Now the opinions of celebrities are inflicted on us in a never-ending flush.  Flush as in toilet, latrine, crapper.  When you settle in to enjoy a movie, TV show, or awards ceremony, you expect a certain detachment from the real world.  It’s nice to be transported to a magical place in a film on a big screen, or to go on an adventure with fantasy characters we admire.  Unfortunately, everything, even fictional characters, is becoming politicized.  A better word might be “ruined.”  The actors and actresses we admire (fan is short for “fanatic,” after all) seem to think we value their opinions on marriage, child-rearing, morality, and politics.  We don’t.  The less they evangelize, the better.

This brings us to Meryl Streep.  There are many fine actors in Hollywood and many blowhards.  Streep was always in the category of the former, but now she has firmly placed herself in the blowhard category.  Her pithy comments about “hooks in her heart” when referring to the election of Donald Trump were pretty cringey.  But the worst part is how preachy she, and most of our favorite entertainers, has become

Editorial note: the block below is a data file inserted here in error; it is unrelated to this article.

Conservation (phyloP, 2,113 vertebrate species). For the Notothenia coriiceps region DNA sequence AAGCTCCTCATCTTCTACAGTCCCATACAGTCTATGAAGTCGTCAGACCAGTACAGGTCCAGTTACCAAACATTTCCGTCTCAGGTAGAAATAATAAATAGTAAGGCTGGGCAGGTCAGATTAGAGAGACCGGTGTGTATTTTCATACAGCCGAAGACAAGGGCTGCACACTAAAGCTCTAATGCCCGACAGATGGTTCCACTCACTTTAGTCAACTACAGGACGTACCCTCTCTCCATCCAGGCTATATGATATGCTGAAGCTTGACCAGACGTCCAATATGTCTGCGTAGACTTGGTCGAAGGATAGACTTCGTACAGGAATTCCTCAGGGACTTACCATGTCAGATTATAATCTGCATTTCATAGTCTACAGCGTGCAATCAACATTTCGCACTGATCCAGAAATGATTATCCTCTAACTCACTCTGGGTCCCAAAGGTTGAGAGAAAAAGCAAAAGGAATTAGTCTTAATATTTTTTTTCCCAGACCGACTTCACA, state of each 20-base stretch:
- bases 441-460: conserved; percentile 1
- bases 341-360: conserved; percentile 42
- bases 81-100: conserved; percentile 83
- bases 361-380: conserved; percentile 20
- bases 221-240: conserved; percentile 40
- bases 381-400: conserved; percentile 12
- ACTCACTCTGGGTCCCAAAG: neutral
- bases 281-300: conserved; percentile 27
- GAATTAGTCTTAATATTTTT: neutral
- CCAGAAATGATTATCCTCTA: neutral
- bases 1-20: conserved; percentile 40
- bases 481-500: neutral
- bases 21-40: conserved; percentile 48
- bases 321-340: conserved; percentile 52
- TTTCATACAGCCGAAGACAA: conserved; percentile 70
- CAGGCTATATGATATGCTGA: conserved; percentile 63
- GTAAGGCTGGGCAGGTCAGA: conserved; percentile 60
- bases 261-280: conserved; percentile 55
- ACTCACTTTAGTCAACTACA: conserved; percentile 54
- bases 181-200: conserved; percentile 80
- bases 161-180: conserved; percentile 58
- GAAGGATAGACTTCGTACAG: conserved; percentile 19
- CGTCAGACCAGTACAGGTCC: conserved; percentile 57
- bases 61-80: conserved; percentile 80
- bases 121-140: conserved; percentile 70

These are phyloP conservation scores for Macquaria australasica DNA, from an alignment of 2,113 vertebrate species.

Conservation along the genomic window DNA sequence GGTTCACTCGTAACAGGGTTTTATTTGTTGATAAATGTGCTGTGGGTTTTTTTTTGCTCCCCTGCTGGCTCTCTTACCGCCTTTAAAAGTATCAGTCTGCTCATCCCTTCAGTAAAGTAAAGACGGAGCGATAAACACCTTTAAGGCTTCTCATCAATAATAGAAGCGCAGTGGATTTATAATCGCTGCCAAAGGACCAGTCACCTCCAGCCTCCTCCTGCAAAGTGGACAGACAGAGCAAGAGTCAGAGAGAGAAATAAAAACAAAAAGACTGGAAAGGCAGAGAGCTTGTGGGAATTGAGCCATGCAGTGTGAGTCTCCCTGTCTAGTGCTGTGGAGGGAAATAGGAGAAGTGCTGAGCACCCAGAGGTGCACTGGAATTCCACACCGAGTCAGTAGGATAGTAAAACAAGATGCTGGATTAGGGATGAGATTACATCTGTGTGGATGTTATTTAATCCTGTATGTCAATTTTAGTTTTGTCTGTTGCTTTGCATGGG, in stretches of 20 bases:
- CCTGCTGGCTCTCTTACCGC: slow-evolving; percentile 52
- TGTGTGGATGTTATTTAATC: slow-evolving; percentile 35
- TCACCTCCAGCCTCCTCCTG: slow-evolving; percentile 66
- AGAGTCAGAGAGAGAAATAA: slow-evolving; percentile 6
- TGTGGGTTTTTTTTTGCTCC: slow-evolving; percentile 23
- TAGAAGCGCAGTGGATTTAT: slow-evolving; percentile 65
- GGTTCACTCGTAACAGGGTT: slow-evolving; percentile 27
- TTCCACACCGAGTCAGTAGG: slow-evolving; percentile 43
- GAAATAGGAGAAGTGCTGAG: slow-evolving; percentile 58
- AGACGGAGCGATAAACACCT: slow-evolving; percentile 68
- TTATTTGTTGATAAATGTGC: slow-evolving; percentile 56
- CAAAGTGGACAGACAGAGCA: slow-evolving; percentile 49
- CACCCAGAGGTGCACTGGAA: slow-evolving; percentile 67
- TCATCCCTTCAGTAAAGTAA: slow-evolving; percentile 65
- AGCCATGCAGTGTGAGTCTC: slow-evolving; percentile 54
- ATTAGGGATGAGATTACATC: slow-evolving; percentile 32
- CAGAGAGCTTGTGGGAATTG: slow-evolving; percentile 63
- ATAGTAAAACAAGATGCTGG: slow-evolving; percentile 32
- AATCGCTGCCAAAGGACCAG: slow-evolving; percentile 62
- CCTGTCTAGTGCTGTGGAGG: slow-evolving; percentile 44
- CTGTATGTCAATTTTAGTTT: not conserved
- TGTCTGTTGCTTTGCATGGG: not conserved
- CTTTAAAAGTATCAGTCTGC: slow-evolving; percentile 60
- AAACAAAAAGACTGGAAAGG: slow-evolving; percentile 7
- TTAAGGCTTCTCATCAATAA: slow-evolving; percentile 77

If you’re going to preach, let that be your profession.  If your profession is to entertain us by pretending to be someone else – a notable skill – then stick with that.  But please, all you talented thespians, don’t preach.  You look ridiculous.

Tim Mostert is an American cartoonist and writer.  His latest book, Know Your Nation, explores the history, culture, and geography of South Africa.

In our very modern, very secularized age, few people are still exposed to real preachers.  Preachers are people (usually men) who have an important message for those who haven’t heard it.  Or if they have heard it, they haven’t converted to it.  A preacher is a persuader, one who employs emotive language and rhetorical flourishes to convince an audience that they need to change their path, change direction.  Even repent.

Some of the best American preachers have been country boys who used the cadence and charm of the Southern dialect and phrasing to move millions.  Billy Graham and Martin Luther King are two of the best examples.  Billy Graham was an old-school gospel preacher but was so effective in his style and delivery that he filled the largest stadiums in the world for months at a stretch, just preaching.

Martin Luther King also started as a preacher of the gospel but became the voice of the civil rights movement in the 1960s.  His powerful speaking style came directly from his background as a Baptist minister.  When you listen to King’s “I Have A  Dream” speech, you’re listening to a preacher of the first order.  But instead of evangelizing the gospel of a Jewish carpenter, he was preaching to change racial inequality.